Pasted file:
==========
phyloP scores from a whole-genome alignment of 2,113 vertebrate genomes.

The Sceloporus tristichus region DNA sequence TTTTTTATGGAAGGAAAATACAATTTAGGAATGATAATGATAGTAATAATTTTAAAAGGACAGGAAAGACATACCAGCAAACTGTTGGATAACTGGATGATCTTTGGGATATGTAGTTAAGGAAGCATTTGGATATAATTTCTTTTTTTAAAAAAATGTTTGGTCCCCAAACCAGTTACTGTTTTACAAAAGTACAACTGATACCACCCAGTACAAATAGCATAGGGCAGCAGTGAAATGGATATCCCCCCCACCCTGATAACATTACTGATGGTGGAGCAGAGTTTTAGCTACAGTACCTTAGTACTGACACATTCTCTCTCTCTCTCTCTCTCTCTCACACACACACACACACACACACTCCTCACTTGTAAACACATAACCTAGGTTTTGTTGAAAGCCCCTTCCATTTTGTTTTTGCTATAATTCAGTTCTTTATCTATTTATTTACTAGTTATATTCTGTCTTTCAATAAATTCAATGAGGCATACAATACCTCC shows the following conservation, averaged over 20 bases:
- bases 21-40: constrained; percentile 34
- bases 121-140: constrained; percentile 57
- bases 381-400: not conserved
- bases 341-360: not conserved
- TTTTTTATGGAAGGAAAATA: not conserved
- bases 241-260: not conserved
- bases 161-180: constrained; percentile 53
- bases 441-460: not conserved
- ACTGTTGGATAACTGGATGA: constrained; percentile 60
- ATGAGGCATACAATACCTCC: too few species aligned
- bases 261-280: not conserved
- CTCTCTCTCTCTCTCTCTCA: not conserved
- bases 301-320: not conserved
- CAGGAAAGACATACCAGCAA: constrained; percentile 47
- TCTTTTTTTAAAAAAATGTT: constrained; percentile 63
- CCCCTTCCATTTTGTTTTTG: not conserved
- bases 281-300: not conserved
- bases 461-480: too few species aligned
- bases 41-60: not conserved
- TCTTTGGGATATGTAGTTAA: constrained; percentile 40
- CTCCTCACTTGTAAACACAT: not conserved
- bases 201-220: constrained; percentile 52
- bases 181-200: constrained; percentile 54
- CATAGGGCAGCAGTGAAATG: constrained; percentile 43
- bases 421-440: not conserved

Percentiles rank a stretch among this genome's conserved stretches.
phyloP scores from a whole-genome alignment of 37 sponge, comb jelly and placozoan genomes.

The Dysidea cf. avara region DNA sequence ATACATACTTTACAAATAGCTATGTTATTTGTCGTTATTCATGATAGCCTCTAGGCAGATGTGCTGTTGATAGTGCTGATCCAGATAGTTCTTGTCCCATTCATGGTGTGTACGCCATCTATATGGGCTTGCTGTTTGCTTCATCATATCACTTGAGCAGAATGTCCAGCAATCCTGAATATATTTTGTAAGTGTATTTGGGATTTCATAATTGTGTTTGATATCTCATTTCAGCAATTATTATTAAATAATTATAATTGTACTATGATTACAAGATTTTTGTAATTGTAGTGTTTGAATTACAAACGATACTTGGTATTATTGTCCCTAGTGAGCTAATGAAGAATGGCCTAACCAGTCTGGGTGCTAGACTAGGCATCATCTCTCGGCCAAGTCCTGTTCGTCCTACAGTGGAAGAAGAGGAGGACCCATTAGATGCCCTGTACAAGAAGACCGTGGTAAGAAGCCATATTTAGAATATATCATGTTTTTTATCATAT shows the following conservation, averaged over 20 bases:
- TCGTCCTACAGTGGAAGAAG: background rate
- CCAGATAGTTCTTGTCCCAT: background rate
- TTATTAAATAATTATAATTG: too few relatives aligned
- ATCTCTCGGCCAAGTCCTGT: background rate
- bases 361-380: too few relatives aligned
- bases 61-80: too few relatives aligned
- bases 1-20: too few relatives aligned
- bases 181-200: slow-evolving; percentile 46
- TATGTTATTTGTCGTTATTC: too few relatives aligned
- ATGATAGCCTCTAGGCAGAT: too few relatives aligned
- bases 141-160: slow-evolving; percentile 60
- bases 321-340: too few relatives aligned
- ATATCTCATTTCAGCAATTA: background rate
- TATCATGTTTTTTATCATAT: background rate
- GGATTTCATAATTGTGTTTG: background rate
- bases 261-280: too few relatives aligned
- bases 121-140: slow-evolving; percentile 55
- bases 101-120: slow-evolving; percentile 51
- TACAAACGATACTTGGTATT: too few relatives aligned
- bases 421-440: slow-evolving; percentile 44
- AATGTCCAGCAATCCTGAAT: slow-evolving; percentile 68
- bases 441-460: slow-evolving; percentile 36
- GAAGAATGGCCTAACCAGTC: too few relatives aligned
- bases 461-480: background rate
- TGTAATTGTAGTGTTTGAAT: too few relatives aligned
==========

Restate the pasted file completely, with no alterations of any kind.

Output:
phyloP scores from a whole-genome alignment of 2,113 vertebrate genomes.

The Sceloporus tristichus region DNA sequence TTTTTTATGGAAGGAAAATACAATTTAGGAATGATAATGATAGTAATAATTTTAAAAGGACAGGAAAGACATACCAGCAAACTGTTGGATAACTGGATGATCTTTGGGATATGTAGTTAAGGAAGCATTTGGATATAATTTCTTTTTTTAAAAAAATGTTTGGTCCCCAAACCAGTTACTGTTTTACAAAAGTACAACTGATACCACCCAGTACAAATAGCATAGGGCAGCAGTGAAATGGATATCCCCCCCACCCTGATAACATTACTGATGGTGGAGCAGAGTTTTAGCTACAGTACCTTAGTACTGACACATTCTCTCTCTCTCTCTCTCTCTCTCACACACACACACACACACACACTCCTCACTTGTAAACACATAACCTAGGTTTTGTTGAAAGCCCCTTCCATTTTGTTTTTGCTATAATTCAGTTCTTTATCTATTTATTTACTAGTTATATTCTGTCTTTCAATAAATTCAATGAGGCATACAATACCTCC shows the following conservation, averaged over 20 bases:
- bases 21-40: constrained; percentile 34
- bases 121-140: constrained; percentile 57
- bases 381-400: not conserved
- bases 341-360: not conserved
- TTTTTTATGGAAGGAAAATA: not conserved
- bases 241-260: not conserved
- bases 161-180: constrained; percentile 53
- bases 441-460: not conserved
- ACTGTTGGATAACTGGATGA: constrained; percentile 60
- ATGAGGCATACAATACCTCC: too few species aligned
- bases 261-280: not conserved
- CTCTCTCTCTCTCTCTCTCA: not conserved
- bases 301-320: not conserved
- CAGGAAAGACATACCAGCAA: constrained; percentile 47
- TCTTTTTTTAAAAAAATGTT: constrained; percentile 63
- CCCCTTCCATTTTGTTTTTG: not conserved
- bases 281-300: not conserved
- bases 461-480: too few species aligned
- bases 41-60: not conserved
- TCTTTGGGATATGTAGTTAA: constrained; percentile 40
- CTCCTCACTTGTAAACACAT: not conserved
- bases 201-220: constrained; percentile 52
- bases 181-200: constrained; percentile 54
- CATAGGGCAGCAGTGAAATG: constrained; percentile 43
- bases 421-440: not conserved

Percentiles rank a stretch among this genome's conserved stretches.
phyloP scores from a whole-genome alignment of 37 sponge, comb jelly and placozoan genomes.

The Dysidea cf. avara region DNA sequence ATACATACTTTACAAATAGCTATGTTATTTGTCGTTATTCATGATAGCCTCTAGGCAGATGTGCTGTTGATAGTGCTGATCCAGATAGTTCTTGTCCCATTCATGGTGTGTACGCCATCTATATGGGCTTGCTGTTTGCTTCATCATATCACTTGAGCAGAATGTCCAGCAATCCTGAATATATTTTGTAAGTGTATTTGGGATTTCATAATTGTGTTTGATATCTCATTTCAGCAATTATTATTAAATAATTATAATTGTACTATGATTACAAGATTTTTGTAATTGTAGTGTTTGAATTACAAACGATACTTGGTATTATTGTCCCTAGTGAGCTAATGAAGAATGGCCTAACCAGTCTGGGTGCTAGACTAGGCATCATCTCTCGGCCAAGTCCTGTTCGTCCTACAGTGGAAGAAGAGGAGGACCCATTAGATGCCCTGTACAAGAAGACCGTGGTAAGAAGCCATATTTAGAATATATCATGTTTTTTATCATAT shows the following conservation, averaged over 20 bases:
- TCGTCCTACAGTGGAAGAAG: background rate
- CCAGATAGTTCTTGTCCCAT: background rate
- TTATTAAATAATTATAATTG: too few relatives aligned
- ATCTCTCGGCCAAGTCCTGT: background rate
- bases 361-380: too few relatives aligned
- bases 61-80: too few relatives aligned
- bases 1-20: too few relatives aligned
- bases 181-200: slow-evolving; percentile 46
- TATGTTATTTGTCGTTATTC: too few relatives aligned
- ATGATAGCCTCTAGGCAGAT: too few relatives aligned
- bases 141-160: slow-evolving; percentile 60
- bases 321-340: too few relatives aligned
- ATATCTCATTTCAGCAATTA: background rate
- TATCATGTTTTTTATCATAT: background rate
- GGATTTCATAATTGTGTTTG: background rate
- bases 261-280: too few relatives aligned
- bases 121-140: slow-evolving; percentile 55
- bases 101-120: slow-evolving; percentile 51
- TACAAACGATACTTGGTATT: too few relatives aligned
- bases 421-440: slow-evolving; percentile 44
- AATGTCCAGCAATCCTGAAT: slow-evolving; percentile 68
- bases 441-460: slow-evolving; percentile 36
- GAAGAATGGCCTAACCAGTC: too few relatives aligned
- bases 461-480: background rate
- TGTAATTGTAGTGTTTGAAT: too few relatives aligned